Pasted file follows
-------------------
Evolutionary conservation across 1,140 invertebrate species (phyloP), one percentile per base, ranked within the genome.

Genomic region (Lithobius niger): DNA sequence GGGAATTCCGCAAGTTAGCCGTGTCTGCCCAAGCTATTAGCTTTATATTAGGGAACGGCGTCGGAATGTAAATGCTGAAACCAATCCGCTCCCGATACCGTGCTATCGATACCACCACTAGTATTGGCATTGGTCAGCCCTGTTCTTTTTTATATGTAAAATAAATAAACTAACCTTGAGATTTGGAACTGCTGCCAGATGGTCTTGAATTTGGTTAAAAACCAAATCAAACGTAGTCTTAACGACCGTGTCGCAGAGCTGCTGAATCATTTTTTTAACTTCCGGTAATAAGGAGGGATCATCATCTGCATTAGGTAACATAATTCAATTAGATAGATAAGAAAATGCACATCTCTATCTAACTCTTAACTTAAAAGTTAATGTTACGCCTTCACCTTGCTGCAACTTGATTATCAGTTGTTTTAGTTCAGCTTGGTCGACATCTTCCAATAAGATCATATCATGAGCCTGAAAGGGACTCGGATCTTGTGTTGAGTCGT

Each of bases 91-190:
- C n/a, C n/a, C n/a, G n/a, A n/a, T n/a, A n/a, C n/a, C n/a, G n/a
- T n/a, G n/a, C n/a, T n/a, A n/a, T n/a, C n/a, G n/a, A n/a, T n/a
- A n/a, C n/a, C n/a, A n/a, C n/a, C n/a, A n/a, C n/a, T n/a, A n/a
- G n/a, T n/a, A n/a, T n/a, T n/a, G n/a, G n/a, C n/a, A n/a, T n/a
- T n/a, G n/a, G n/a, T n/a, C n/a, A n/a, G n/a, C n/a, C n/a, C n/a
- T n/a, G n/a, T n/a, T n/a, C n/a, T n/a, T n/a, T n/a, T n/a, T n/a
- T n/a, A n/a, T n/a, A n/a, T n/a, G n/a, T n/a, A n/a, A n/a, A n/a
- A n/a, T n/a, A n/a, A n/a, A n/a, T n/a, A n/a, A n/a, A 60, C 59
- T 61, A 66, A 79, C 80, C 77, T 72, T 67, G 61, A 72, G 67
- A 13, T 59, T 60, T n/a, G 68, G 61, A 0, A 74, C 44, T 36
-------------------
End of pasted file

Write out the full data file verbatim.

Evolutionary conservation across 1,140 invertebrate species (phyloP), one percentile per base, ranked within the genome.

Genomic region (Lithobius niger): DNA sequence GGGAATTCCGCAAGTTAGCCGTGTCTGCCCAAGCTATTAGCTTTATATTAGGGAACGGCGTCGGAATGTAAATGCTGAAACCAATCCGCTCCCGATACCGTGCTATCGATACCACCACTAGTATTGGCATTGGTCAGCCCTGTTCTTTTTTATATGTAAAATAAATAAACTAACCTTGAGATTTGGAACTGCTGCCAGATGGTCTTGAATTTGGTTAAAAACCAAATCAAACGTAGTCTTAACGACCGTGTCGCAGAGCTGCTGAATCATTTTTTTAACTTCCGGTAATAAGGAGGGATCATCATCTGCATTAGGTAACATAATTCAATTAGATAGATAAGAAAATGCACATCTCTATCTAACTCTTAACTTAAAAGTTAATGTTACGCCTTCACCTTGCTGCAACTTGATTATCAGTTGTTTTAGTTCAGCTTGGTCGACATCTTCCAATAAGATCATATCATGAGCCTGAAAGGGACTCGGATCTTGTGTTGAGTCGT

Each of bases 91-190:
- C n/a, C n/a, C n/a, G n/a, A n/a, T n/a, A n/a, C n/a, C n/a, G n/a
- T n/a, G n/a, C n/a, T n/a, A n/a, T n/a, C n/a, G n/a, A n/a, T n/a
- A n/a, C n/a, C n/a, A n/a, C n/a, C n/a, A n/a, C n/a, T n/a, A n/a
- G n/a, T n/a, A n/a, T n/a, T n/a, G n/a, G n/a, C n/a, A n/a, T n/a
- T n/a, G n/a, G n/a, T n/a, C n/a, A n/a, G n/a, C n/a, C n/a, C n/a
- T n/a, G n/a, T n/a, T n/a, C n/a, T n/a, T n/a, T n/a, T n/a, T n/a
- T n/a, A n/a, T n/a, A n/a, T n/a, G n/a, T n/a, A n/a, A n/a, A n/a
- A n/a, T n/a, A n/a, A n/a, A n/a, T n/a, A n/a, A n/a, A 60, C 59
- T 61, A 66, A 79, C 80, C 77, T 72, T 67, G 61, A 72, G 67
- A 13, T 59, T 60, T n/a, G 68, G 61, A 0, A 74, C 44, T 36